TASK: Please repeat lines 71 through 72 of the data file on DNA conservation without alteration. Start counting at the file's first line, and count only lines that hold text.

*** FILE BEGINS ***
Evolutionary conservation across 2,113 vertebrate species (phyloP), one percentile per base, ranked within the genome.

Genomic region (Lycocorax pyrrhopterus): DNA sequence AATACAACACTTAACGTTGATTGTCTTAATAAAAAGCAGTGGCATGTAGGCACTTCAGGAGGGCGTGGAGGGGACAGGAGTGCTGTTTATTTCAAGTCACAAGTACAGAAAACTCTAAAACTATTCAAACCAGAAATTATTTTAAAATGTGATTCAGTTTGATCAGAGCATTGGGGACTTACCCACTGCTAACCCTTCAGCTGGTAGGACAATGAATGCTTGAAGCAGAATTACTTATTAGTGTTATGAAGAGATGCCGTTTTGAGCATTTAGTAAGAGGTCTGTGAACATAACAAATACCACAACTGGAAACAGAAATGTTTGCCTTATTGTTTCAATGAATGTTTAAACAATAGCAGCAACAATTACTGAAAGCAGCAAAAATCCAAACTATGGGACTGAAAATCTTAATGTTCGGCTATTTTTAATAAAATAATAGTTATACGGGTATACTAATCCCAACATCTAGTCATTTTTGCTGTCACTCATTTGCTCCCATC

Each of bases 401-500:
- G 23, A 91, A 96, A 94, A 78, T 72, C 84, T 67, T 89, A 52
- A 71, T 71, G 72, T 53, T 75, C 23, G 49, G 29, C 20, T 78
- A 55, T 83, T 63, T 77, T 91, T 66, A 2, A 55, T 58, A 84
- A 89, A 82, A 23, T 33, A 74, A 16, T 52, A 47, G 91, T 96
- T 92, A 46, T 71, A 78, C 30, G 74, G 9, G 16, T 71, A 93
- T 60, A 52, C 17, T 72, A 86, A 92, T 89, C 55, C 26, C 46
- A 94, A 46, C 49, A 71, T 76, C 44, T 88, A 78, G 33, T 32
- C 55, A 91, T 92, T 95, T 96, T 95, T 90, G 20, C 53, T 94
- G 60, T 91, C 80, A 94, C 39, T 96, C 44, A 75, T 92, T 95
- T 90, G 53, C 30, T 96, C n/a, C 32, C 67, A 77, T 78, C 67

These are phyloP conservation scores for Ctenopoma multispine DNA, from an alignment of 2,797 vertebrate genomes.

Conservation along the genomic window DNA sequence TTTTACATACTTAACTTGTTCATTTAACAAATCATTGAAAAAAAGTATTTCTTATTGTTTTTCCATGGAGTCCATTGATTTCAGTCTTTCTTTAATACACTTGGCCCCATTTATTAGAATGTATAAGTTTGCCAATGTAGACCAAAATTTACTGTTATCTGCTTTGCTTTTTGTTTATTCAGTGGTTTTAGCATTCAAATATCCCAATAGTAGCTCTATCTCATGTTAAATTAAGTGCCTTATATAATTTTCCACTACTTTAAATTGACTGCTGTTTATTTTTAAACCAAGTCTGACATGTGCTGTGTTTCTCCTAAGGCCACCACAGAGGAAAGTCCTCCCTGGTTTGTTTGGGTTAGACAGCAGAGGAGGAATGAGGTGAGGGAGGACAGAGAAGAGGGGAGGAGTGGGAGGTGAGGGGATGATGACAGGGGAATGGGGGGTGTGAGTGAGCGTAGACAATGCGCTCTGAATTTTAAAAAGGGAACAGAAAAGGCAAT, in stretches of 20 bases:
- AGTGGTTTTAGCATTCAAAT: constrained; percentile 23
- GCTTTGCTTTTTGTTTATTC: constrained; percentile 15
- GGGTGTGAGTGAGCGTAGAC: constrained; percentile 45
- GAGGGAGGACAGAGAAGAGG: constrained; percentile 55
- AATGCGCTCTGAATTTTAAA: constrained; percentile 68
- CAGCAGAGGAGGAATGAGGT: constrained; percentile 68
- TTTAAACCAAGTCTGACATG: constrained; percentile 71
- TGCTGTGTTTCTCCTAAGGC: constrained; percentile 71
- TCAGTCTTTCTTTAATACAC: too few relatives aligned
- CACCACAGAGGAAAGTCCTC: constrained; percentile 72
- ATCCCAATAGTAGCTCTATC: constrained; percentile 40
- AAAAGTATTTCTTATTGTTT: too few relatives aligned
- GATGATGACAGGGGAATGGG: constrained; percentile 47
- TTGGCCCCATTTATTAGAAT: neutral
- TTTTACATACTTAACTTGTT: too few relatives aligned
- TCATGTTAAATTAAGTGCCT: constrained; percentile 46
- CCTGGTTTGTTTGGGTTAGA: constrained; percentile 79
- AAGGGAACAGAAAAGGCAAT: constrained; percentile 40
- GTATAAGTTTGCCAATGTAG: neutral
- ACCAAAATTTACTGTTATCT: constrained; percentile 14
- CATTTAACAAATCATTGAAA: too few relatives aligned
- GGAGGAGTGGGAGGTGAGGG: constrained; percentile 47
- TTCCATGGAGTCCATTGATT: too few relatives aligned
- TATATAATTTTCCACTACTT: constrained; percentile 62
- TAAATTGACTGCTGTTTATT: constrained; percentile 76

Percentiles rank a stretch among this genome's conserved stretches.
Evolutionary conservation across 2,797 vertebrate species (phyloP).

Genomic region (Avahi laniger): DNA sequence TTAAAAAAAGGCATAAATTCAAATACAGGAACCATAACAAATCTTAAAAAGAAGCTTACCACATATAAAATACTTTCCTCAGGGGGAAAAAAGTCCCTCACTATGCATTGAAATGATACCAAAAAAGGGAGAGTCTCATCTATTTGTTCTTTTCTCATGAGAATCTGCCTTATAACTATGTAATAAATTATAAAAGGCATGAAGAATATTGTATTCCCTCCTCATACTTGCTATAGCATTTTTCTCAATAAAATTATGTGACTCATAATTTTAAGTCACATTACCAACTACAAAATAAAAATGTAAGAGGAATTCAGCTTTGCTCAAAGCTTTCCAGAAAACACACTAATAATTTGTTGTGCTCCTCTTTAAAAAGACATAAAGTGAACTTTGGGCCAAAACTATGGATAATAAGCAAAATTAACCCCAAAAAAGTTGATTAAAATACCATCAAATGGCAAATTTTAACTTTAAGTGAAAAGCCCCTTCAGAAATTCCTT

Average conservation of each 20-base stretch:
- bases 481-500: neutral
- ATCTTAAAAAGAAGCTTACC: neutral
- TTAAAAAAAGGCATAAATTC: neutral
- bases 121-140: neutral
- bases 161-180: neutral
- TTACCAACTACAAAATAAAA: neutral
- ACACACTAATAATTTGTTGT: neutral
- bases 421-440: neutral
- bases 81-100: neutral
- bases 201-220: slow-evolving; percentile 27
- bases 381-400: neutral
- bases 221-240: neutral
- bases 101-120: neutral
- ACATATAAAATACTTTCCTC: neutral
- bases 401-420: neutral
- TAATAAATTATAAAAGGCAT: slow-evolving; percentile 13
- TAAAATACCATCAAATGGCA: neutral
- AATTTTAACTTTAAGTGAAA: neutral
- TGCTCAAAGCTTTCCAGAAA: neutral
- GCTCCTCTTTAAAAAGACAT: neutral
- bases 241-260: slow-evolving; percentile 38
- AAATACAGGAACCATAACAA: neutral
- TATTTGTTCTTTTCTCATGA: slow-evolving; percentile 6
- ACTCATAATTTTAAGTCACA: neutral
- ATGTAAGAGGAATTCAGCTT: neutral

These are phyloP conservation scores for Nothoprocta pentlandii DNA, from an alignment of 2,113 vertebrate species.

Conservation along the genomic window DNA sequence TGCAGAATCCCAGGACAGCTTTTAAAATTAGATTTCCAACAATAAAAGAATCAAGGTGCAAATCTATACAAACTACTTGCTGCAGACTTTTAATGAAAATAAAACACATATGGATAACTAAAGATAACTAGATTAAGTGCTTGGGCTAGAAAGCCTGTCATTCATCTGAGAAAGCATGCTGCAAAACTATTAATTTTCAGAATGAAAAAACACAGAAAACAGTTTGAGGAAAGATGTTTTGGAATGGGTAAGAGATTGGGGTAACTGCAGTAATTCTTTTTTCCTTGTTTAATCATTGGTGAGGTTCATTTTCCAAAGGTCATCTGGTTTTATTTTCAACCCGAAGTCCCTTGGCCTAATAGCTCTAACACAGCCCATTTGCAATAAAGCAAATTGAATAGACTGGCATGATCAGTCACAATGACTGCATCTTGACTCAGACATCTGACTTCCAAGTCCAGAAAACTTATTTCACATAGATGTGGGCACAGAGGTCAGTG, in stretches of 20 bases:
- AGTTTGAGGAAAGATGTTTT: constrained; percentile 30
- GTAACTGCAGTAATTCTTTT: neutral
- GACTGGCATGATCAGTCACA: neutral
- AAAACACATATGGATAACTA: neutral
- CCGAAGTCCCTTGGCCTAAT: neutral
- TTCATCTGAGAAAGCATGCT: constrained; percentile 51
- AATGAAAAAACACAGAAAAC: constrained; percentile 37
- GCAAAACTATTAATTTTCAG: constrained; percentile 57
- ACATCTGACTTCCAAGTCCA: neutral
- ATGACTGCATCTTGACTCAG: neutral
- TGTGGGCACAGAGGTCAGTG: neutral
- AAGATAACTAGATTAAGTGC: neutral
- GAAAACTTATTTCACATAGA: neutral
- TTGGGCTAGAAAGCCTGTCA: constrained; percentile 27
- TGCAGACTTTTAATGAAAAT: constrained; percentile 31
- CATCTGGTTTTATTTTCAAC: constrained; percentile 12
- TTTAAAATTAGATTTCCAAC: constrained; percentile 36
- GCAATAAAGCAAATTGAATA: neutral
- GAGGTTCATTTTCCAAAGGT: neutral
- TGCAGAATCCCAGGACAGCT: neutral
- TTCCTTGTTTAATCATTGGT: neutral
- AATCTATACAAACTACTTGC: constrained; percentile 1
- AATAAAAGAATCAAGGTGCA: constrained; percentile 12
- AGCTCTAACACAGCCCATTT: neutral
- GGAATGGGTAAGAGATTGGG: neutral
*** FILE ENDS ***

Conservation along the genomic window DNA sequence TGCAGAATCCCAGGACAGCTTTTAAAATTAGATTTCCAACAATAAAAGAATCAAGGTGCAAATCTATACAAACTACTTGCTGCAGACTTTTAATGAAAATAAAACACATATGGATAACTAAAGATAACTAGATTAAGTGCTTGGGCTAGAAAGCCTGTCATTCATCTGAGAAAGCATGCTGCAAAACTATTAATTTTCAGAATGAAAAAACACAGAAAACAGTTTGAGGAAAGATGTTTTGGAATGGGTAAGAGATTGGGGTAACTGCAGTAATTCTTTTTTCCTTGTTTAATCATTGGTGAGGTTCATTTTCCAAAGGTCATCTGGTTTTATTTTCAACCCGAAGTCCCTTGGCCTAATAGCTCTAACACAGCCCATTTGCAATAAAGCAAATTGAATAGACTGGCATGATCAGTCACAATGACTGCATCTTGACTCAGACATCTGACTTCCAAGTCCAGAAAACTTATTTCACATAGATGTGGGCACAGAGGTCAGTG, in stretches of 20 bases:
- AGTTTGAGGAAAGATGTTTT: constrained; percentile 30